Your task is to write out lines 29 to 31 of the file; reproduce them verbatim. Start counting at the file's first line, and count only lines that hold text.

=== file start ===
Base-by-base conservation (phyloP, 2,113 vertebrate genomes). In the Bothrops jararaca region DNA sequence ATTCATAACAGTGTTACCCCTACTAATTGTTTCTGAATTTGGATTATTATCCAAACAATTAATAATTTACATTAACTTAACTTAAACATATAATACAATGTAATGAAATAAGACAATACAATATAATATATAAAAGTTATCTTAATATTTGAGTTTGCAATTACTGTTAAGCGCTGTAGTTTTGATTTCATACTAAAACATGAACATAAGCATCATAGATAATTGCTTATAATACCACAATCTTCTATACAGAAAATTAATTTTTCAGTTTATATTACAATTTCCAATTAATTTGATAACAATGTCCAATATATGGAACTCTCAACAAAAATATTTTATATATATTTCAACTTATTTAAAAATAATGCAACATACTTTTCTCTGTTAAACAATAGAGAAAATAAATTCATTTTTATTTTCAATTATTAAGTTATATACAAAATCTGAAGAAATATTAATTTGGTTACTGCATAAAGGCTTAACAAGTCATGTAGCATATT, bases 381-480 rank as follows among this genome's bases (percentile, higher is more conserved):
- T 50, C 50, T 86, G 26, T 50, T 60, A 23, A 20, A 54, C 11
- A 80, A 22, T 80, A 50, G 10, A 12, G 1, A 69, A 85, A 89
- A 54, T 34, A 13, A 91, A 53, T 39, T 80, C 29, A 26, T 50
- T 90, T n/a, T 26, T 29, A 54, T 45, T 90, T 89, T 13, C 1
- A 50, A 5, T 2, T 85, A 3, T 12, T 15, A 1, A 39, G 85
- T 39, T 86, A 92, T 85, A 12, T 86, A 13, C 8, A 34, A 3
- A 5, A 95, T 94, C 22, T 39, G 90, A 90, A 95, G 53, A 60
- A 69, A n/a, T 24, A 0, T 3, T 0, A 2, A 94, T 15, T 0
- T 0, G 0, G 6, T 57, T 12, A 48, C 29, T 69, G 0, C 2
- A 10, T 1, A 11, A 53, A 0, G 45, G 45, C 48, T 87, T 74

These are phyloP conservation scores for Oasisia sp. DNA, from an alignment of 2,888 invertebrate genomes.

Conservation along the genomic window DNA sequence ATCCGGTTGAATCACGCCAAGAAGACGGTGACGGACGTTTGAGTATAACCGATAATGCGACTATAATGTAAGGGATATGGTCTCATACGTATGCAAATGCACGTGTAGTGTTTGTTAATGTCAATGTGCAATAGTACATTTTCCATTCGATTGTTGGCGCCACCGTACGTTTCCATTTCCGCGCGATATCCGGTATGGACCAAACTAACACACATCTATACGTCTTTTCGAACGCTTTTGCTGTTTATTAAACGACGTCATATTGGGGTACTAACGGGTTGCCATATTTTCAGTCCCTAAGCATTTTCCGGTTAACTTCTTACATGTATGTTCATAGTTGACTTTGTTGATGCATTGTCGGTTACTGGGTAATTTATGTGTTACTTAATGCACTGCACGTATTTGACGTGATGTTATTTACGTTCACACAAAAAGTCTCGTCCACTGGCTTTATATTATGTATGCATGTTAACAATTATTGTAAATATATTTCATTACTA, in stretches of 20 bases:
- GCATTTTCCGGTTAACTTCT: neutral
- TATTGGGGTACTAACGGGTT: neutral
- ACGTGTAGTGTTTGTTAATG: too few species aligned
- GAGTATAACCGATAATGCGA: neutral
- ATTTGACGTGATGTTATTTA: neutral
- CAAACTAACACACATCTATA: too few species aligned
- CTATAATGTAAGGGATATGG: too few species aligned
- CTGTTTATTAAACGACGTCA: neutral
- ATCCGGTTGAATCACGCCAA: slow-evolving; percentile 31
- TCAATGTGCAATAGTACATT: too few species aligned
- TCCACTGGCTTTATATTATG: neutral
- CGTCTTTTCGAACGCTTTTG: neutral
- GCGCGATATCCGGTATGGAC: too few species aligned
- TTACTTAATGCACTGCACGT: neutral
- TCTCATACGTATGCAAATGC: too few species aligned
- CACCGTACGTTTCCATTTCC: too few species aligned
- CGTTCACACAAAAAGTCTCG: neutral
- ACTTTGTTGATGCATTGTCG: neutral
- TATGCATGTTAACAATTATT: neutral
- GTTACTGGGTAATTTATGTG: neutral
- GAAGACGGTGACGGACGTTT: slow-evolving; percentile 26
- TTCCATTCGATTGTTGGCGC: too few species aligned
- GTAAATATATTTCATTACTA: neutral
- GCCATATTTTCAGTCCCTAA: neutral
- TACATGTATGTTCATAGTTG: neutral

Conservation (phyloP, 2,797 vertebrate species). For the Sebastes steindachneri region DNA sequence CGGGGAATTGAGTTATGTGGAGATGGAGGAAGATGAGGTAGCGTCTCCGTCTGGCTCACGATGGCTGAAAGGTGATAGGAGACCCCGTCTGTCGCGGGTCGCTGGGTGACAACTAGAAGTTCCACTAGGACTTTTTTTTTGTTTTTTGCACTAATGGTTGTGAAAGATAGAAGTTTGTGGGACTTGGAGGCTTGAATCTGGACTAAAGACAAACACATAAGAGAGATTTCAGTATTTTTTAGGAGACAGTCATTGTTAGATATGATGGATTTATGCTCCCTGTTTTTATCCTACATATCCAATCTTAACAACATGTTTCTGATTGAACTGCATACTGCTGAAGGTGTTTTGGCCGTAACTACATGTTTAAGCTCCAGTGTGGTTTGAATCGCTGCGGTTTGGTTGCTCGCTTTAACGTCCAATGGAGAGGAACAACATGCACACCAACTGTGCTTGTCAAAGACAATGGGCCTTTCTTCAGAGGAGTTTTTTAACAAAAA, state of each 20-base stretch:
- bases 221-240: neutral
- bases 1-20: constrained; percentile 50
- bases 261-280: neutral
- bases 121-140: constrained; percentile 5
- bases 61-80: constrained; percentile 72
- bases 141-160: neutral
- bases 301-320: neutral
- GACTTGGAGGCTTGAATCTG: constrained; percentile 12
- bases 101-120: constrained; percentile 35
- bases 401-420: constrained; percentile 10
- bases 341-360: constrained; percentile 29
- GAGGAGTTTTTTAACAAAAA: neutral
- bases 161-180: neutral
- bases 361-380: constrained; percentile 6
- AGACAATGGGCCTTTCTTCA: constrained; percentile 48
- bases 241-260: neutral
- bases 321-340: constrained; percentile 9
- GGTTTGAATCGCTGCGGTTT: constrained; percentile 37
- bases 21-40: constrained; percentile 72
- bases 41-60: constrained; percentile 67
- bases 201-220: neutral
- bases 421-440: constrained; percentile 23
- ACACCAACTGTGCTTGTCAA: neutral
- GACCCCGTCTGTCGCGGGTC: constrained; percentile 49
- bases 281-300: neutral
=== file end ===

- CACCGTACGTTTCCATTTCC: too few species aligned
- CGTTCACACAAAAAGTCTCG: neutral
- ACTTTGTTGATGCATTGTCG: neutral